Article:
Behind bars, on the ballot; ex-mayor wins Venezuela primary

AP News
Posted: May 18, 2015 1:45 PM
Behind bars, on the ballot; ex-mayor wins Venezuela primary

CARACAS, Venezuela (AP) — Daniel Ceballos may be in jail, but he's also on the ballot for Venezuela's legislative elections.

The former San Cristobal mayor is among winners of Sunday's opposition coalition primary, in which voters chose 42 of the 167 candidates who will compete against the governing socialist party.

Ceballos was arrested last year for refusing to help the national government put down a wave of street protests fed in part by anger over crime, inflation and shortages. In a quirk of Venezuelan law, a win in the general election could spring the 31-year-old from military prison because legislators receive immunity from prosecution during their terms.

Another winner of Sunday's primary, Enzo Scarano, was recently released from the same prison, where he served time for involvement in the protests.

The general election later this year is the opposition's best chance in years to win a legislative majority. Coalition leaders are counting on the dissatisfaction that sent young people into the streets in 2014 to help them win decisively at the polls and begin the process of mounting a recall against President Nicolas Maduro.

The coalition now holds about a third of the South American country's legislature. Opposition parties have not captured a majority since Maduro's mentor, the late Hugo Chavez, won the presidency 16 years ago.

On Sunday, the moderate opposition party headed by former presidential candidate Henrique Capriles won the most nominations. Most candidates for the general election will be selected in negotiations among leaders of the 29-party coalition. That election has not been scheduled, but Maduro's administration has pledged to hold it in late November or early December.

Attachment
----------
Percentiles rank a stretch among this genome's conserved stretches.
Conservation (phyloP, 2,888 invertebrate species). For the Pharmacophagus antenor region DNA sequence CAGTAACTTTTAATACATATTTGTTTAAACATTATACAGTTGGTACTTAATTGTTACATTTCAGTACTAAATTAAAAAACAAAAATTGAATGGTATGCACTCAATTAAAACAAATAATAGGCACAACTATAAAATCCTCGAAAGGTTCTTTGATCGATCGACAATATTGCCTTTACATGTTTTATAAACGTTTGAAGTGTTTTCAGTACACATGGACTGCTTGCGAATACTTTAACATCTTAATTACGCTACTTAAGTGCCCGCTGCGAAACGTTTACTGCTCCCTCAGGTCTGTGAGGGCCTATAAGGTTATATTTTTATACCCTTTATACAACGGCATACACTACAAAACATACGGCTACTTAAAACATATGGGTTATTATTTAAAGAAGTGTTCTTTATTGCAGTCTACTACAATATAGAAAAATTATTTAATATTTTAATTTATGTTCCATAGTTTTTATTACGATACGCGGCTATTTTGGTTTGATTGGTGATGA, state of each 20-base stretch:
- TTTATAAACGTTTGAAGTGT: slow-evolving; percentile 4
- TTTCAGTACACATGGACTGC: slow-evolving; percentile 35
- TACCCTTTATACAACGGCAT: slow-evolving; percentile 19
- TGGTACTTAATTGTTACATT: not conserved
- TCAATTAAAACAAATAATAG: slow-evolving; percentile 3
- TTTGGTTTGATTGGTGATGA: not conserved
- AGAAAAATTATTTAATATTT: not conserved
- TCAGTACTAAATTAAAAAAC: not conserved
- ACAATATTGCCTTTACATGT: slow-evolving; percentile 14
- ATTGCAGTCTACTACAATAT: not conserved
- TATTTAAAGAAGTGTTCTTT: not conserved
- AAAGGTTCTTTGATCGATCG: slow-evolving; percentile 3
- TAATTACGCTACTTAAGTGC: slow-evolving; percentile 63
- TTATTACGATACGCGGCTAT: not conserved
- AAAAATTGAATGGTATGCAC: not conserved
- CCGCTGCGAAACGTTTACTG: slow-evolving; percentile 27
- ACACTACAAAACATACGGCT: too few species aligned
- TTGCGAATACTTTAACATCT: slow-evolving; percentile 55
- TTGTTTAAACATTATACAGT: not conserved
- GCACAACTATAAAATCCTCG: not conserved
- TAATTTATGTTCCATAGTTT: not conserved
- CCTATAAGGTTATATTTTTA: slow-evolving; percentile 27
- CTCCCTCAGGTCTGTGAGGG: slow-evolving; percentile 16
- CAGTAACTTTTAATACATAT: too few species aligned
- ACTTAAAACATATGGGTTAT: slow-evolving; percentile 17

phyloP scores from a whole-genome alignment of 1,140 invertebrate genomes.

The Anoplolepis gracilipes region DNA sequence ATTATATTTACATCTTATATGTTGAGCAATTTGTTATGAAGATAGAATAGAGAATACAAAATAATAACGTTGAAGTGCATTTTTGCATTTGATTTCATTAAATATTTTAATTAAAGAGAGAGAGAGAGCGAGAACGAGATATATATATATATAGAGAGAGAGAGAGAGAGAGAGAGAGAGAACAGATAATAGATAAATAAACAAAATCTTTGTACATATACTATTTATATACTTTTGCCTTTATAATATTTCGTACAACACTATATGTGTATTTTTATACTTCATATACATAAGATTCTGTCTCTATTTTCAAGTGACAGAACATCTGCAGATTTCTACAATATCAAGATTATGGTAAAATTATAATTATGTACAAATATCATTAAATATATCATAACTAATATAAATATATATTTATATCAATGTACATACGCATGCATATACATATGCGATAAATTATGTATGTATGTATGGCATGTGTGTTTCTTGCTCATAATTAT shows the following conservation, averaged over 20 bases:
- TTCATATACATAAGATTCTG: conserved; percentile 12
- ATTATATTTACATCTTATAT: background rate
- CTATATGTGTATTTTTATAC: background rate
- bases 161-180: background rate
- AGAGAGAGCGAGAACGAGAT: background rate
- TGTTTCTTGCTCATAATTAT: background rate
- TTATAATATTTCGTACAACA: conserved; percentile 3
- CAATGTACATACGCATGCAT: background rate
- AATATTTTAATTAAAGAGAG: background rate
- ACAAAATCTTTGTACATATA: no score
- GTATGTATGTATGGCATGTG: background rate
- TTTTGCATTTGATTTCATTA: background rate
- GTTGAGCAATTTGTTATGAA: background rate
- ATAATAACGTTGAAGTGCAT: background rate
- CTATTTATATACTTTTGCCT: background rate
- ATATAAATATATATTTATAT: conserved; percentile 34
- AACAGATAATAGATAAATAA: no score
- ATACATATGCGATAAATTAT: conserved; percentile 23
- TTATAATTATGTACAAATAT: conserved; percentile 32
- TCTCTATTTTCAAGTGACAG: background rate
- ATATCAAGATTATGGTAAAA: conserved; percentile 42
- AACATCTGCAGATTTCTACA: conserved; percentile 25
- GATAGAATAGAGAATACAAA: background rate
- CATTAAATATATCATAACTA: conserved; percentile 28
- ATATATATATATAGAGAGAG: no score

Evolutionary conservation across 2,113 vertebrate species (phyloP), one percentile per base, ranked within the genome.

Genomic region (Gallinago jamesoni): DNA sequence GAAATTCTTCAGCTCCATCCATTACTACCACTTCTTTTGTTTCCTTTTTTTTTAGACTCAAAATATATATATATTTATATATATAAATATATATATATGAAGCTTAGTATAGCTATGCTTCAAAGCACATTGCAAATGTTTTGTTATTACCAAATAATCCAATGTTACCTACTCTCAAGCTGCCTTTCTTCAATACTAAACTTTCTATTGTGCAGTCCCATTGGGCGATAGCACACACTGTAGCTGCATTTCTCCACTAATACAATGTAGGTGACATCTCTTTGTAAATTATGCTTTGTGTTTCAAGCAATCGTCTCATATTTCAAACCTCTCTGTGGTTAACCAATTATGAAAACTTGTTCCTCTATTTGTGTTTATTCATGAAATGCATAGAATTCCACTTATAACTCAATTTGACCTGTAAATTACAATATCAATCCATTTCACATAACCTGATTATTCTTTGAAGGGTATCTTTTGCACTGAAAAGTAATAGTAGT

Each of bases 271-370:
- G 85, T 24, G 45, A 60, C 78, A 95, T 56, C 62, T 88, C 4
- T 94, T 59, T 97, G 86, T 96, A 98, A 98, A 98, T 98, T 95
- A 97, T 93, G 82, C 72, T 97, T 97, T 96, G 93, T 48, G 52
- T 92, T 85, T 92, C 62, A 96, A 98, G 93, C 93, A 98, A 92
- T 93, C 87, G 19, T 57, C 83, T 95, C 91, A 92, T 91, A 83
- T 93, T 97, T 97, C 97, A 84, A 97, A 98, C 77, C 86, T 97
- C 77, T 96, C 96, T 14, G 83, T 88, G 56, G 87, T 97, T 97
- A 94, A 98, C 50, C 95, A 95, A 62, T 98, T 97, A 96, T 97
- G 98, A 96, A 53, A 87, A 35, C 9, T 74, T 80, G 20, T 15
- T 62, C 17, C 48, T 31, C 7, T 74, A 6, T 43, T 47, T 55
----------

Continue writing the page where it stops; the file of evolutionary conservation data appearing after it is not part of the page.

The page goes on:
Polls show that if the general election were held today, the opposition would clobber the socialist party.

But a turnout of just 7 percent on Sunday suggests that most voters are not focused on the coming contest. The opposition movement has struggled to mobilize people who may be dissatisfied with the government, but are distracted by the daily struggles of life amid shortages and soaring inflation.

The ruling party has repeatedly boasted it will beat the opposition.

The head of Venezuela's legislature, Diosdado Cabello, joked that loneliness was the only thing found at polling centers during the opposition primary. The governing party will hold its primary elections next month, with twice as many seats up for grabs.

Ceballos' wife, Patricia, who won her husband's mayoral post in a landslide after his arrest, thanked voters late Sunday for supporting her family.

"We appreciate the courage of the people, who overcame fear, apathy and tyranny to express their hope for a free country," she said on Twitter.


Follow Hannah Dreier on Twitter: